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Historic Armenia After 100 Years
Author Matthew Karanian
Publication Year 2015
Publisher Stone Garden Press
Language English
Category Travel & Tourism, Education & Reference

'Historic Armenia After 100 Years,' First Guide to Western Armenia, to be Released in February

Wednesday, December 31st, 2014 | Posted by Matthew Karanian

The groundbreaking new book 'Historic Armenia After 100 Years: Ani, Kars, and the Six Provinces of Western Armenia' will be released by the Stone Garden Press on February 15, 2015.

This new book by author Matthew Karanian is the first-ever guide to cultural sites of the vast and ancient Armenian homeland that is located in today's Turkey. The book features all six Armenian provinces of Western Armenia, as well as the Eastern Armenian region of Ani and Kars.

'Historic Armenia' is lavishly illustrated with 125 color photographs and maps. In many cases, historic images from 100 years ago are included. These images illustrate the once magnificent condition of some of the Armenian churches, monasteries, and towns that are now either in ruins or that were razed after 1915.

The text describes the history and culture of the Armenian monuments and artifacts that are still present in Ani and Kars, and in the six Armenian provinces of Van, Erzerum, Kharpert, Bitlis, Diyarbakir, and Sebastia. Many important smaller towns are featured, including Sasoon, Gurun, Chunkush, Palu, Zara, Mush, Erzincan, and Egin.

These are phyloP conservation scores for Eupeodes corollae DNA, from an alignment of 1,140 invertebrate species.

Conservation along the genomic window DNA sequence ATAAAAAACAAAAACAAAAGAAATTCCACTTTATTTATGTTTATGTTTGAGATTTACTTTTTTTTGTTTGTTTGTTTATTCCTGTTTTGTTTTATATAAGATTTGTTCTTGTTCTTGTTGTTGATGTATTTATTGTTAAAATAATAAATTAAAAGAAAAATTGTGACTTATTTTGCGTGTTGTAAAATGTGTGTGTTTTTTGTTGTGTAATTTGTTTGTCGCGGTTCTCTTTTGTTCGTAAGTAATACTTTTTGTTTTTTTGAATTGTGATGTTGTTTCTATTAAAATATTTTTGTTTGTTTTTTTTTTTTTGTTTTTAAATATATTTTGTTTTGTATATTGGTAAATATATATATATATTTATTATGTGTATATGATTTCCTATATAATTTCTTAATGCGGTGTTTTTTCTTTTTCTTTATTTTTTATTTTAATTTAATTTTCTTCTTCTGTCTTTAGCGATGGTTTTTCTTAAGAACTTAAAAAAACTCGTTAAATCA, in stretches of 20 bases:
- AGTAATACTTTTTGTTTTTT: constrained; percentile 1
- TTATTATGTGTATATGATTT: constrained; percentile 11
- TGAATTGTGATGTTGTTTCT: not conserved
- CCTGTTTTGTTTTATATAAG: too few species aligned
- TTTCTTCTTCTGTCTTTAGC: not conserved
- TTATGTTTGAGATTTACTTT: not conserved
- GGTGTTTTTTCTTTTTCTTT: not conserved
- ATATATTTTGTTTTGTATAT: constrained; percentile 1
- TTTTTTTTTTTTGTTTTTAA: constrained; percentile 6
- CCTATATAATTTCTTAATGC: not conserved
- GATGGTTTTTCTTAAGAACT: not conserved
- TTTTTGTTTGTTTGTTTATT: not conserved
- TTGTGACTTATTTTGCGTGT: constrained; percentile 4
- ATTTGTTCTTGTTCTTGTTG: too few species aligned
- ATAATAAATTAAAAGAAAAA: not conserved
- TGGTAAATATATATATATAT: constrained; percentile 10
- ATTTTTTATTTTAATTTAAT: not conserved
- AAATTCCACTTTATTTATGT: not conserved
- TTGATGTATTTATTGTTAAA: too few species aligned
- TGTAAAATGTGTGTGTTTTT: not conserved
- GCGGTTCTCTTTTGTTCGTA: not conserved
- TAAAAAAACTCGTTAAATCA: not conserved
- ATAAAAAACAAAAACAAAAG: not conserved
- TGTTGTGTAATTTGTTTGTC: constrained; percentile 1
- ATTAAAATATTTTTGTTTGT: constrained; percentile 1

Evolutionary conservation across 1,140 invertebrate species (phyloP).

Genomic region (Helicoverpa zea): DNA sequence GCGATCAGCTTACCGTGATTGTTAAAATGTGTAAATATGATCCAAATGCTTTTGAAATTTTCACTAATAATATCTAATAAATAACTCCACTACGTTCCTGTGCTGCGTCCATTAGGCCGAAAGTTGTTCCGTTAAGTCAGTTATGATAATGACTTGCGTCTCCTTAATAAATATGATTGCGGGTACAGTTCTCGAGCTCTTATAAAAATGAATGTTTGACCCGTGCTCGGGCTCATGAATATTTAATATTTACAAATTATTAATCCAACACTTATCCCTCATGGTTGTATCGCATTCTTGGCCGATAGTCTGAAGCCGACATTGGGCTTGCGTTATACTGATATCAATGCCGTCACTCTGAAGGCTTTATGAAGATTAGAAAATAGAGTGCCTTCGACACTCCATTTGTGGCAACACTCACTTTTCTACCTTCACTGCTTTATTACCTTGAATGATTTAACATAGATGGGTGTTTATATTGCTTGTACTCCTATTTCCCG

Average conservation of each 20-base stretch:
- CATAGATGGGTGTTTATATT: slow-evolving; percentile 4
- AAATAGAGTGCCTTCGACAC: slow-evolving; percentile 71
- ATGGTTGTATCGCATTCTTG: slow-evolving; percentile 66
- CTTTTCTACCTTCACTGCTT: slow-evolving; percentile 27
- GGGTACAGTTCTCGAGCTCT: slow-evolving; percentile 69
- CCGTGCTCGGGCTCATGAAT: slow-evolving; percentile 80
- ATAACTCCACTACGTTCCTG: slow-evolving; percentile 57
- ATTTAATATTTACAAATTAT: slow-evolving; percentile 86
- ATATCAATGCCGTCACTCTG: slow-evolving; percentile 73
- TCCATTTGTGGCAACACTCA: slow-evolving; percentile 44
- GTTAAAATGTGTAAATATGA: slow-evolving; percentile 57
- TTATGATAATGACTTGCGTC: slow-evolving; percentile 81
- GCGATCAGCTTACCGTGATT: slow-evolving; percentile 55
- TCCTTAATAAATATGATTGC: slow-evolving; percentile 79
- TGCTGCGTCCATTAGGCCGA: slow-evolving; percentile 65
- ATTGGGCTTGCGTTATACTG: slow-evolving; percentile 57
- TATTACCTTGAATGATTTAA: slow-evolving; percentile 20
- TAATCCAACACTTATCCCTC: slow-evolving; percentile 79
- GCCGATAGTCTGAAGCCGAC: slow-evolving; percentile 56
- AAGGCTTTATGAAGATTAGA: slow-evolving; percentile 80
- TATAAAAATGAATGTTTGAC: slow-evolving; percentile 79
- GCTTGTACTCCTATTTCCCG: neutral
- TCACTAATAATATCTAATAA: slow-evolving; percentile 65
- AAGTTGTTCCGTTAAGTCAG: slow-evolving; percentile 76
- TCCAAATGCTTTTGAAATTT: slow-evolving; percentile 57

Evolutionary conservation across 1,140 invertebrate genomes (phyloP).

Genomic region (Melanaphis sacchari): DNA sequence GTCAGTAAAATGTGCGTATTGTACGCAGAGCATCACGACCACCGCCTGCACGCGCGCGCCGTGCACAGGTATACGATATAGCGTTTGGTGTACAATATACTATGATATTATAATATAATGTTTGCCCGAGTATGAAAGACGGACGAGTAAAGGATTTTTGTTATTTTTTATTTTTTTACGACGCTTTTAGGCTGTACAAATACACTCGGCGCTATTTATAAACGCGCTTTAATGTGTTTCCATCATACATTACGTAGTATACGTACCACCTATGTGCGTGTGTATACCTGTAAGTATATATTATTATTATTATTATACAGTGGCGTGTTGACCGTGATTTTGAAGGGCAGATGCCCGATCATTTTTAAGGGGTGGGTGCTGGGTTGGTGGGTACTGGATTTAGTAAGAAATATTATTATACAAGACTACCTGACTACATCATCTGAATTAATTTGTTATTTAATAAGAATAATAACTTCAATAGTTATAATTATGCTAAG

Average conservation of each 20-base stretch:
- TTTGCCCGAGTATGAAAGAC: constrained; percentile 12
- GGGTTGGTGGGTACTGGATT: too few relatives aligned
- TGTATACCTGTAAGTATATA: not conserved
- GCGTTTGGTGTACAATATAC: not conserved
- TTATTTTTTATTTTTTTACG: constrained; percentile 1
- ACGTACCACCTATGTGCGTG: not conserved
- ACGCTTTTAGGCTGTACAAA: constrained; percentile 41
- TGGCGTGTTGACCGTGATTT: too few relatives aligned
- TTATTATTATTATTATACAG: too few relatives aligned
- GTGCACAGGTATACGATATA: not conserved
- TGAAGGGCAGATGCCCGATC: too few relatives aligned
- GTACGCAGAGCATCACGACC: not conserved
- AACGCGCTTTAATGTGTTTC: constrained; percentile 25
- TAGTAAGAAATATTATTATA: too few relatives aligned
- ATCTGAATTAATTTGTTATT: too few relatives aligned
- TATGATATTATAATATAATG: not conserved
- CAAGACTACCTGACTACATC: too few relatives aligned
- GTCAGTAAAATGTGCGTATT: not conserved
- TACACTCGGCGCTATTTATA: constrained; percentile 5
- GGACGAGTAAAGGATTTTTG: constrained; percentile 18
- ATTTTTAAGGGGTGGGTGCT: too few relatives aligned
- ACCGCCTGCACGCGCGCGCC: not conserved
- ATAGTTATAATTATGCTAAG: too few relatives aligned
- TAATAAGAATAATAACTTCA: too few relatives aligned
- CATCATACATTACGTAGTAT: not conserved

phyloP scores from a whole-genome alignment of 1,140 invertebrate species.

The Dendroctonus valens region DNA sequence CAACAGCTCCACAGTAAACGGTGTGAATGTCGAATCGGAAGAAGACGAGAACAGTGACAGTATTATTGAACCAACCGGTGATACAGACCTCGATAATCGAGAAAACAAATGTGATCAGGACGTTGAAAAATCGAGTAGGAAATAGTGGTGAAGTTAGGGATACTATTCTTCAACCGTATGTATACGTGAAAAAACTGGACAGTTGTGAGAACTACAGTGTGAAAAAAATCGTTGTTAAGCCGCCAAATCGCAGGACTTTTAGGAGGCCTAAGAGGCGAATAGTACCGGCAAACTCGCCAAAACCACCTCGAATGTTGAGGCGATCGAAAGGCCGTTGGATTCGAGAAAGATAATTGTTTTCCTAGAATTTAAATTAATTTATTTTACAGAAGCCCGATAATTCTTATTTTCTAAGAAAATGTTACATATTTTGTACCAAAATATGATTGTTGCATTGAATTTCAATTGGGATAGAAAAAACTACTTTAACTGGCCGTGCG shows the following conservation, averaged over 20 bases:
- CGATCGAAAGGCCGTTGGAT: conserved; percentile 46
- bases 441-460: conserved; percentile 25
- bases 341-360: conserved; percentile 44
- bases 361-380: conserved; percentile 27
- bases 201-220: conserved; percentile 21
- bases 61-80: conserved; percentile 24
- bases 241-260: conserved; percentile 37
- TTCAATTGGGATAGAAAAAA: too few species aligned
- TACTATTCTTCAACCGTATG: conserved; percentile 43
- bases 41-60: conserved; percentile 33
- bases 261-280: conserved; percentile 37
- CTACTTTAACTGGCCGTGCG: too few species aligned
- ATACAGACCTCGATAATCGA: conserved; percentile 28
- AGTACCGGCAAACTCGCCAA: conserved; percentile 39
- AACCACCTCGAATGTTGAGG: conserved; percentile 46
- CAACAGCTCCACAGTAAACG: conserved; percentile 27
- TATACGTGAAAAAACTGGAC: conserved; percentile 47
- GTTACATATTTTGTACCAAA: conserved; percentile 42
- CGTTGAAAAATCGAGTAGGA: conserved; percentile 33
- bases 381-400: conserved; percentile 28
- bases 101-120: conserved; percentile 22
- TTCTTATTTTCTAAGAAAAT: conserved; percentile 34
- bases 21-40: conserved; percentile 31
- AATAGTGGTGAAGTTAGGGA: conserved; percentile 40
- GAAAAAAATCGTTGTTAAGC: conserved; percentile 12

The book also includes essays about the hidden Armenians of Western Armenia, and includes a Foreword by the journalist and genocide scholar Khatchig Mouradian.

'Historic Armenia' is 176 pages and measures 8 x 10.5 inches. The book is intended both for display on coffee tables, and also for use while traveling. Karanian is also the author of the best-selling book 'Armenia and Karabakh: The Stone Garden Travel Guide.'

'Historic Armenia' has a list price of $39.95 and is now available for the pre-publication price of only $35 (post paid to US addresses) now through February 15. Canadian orders are USD $55 postpaid now through February 15.

Check to Stone Garden Productions; PO Box 7758; Northridge, California 91327. Orders will be shipped between February 1 and February 15. To pay by credit card, request an invoice by email from: Bedros@StoneGardenProductions.com


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Karanian Seeks to Elevate Western Armenia in Consciousness of Armenians with New Book

Wednesday, December 31st, 2014 | Posted by Matthew Karanian

Two Armenian clerics, including the Acting Armenian Patriarch of Istanbul, officiate at the annual Badarak at Soorp Khatch, on the island of Aghtamar, on Lake Van. Photo (c) 2014 Matthew Karanian, Reprinted with Permission.

One hundred years after the Medz Yeghern, the Armenian homeland remains unknown to many Armenians and non-Armenians alike. The new book 'Historic Armenia After 100 Years' by Matthew Karanian (Stone Garden Press, Pub. February 15, 2015) seeks to change this.